Use a Grizzly when width, not length, is the criteria for oversize retention.
What is screen blinding?
When the openings of a screen are closed, either by plastering with damp sticky material or by wedging of on-size particles in the opening.
General Conveying FAQ
I would like to move wood pellets from a bulk bag to a hopper – what would you suggest?
Handling wood pellets from a bulk bag can be approached several different ways. Assuming elevation is needed, a screw, drag, or inclined belt conveyor can work with few restrictions. Bucket elevators may have some application in combination with vibratory feeders/conveyors. Lateral transfer alone could be achieved with vibrating conveyors, although natural frequency tuned versions could have issues with varying head loads. Horizontal motion vibrating conveyors can handle various head load conditions.
What are the advantages of a horizontal motion conveyor vs. a vibratory conveyor?
The horizontal motion conveyor design offers a number of advantages over conventional vibrating conveyors, screw conveyors, and drag conveyors often used in bulk handling applications. Compared to conventional vibrating conveyors, which are usually powered by springs and convey material through the impact on the conveyed material, the horizontal motion conveyor provides gentle transportation. Fragile materials like food products, agglomerated powders, and extruded, flaked, or pelletized products are undamaged and remain intact during the conveying process using the horizontal motion conveyor, the Slipstick.
Our vibratory conveyor tends to break too much of our product and causes some of the coating and seasoning to come off. What can we do?
Consider replacing vibratory conveyors with the Slipstick Horizontal Motion Conveyor. Fragile materials like food products, agglomerated powders, and extruded, flaked, or pelletized products are undamaged and remain intact during the conveying process. The key to horizontal motion conveying is the action of the conveyor upon the inertia of the conveyed materials. During the slow advance of the conveyor’s cycle, material is at a relative rest on the conveying surface. The quick return segment of the cycle gently slides the conveying surface under the material bed. Repeating this cycle 200 – 300 times per minute serves to smoothly convey the material up to forty feet per minute along the length of the conveying surface.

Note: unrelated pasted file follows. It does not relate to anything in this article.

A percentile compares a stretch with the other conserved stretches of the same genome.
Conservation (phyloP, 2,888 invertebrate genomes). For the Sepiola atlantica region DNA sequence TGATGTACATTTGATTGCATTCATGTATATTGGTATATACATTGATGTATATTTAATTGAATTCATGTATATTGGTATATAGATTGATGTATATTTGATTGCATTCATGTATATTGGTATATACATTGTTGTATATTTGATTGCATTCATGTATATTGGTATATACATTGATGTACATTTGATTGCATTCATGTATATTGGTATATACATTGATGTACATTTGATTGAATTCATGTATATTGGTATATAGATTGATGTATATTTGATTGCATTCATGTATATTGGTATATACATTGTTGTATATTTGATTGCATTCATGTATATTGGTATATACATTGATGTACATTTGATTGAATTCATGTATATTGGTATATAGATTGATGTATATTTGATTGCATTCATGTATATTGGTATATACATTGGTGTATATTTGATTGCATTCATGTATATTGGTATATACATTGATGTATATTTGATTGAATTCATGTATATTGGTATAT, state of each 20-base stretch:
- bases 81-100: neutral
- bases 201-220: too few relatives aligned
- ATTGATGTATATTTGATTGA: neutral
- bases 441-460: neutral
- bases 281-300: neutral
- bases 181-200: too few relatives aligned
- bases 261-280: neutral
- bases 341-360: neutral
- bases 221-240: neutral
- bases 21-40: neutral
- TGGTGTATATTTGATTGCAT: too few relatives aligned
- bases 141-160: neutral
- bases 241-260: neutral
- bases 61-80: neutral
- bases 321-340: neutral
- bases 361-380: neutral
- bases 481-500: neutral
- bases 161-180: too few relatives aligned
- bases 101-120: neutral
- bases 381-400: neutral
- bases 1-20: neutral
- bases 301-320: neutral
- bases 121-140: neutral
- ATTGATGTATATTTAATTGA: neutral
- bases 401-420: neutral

Do the slats need to be tracked on my slat conveyor?
No slat chains do not need to be tracked.
Can I transport raw food on a slat conveyor?
Yes in fact there are very few products that cannot be transported on a slat conveyor. Slats are available in plastic or stainless steel.
Can I accumulate product using a slat conveyor?
Yes there are many different types of material available from very low friction to extremely high grip. Once again it is vital to select the correct slat chain for your product.
Can a slat conveyor be made USDA/3A sanitary standards?
Yes. Most of the slat conveyors we design are food sanitary compliant.
Are slat chain conveyors more expensive than the traditional belts?
Initially they are, but the slat would expect to outlast a traditional belt. It is also easier to clean, easier to replace, you can just replace one link rather than the whole belt and there are no tracking problems.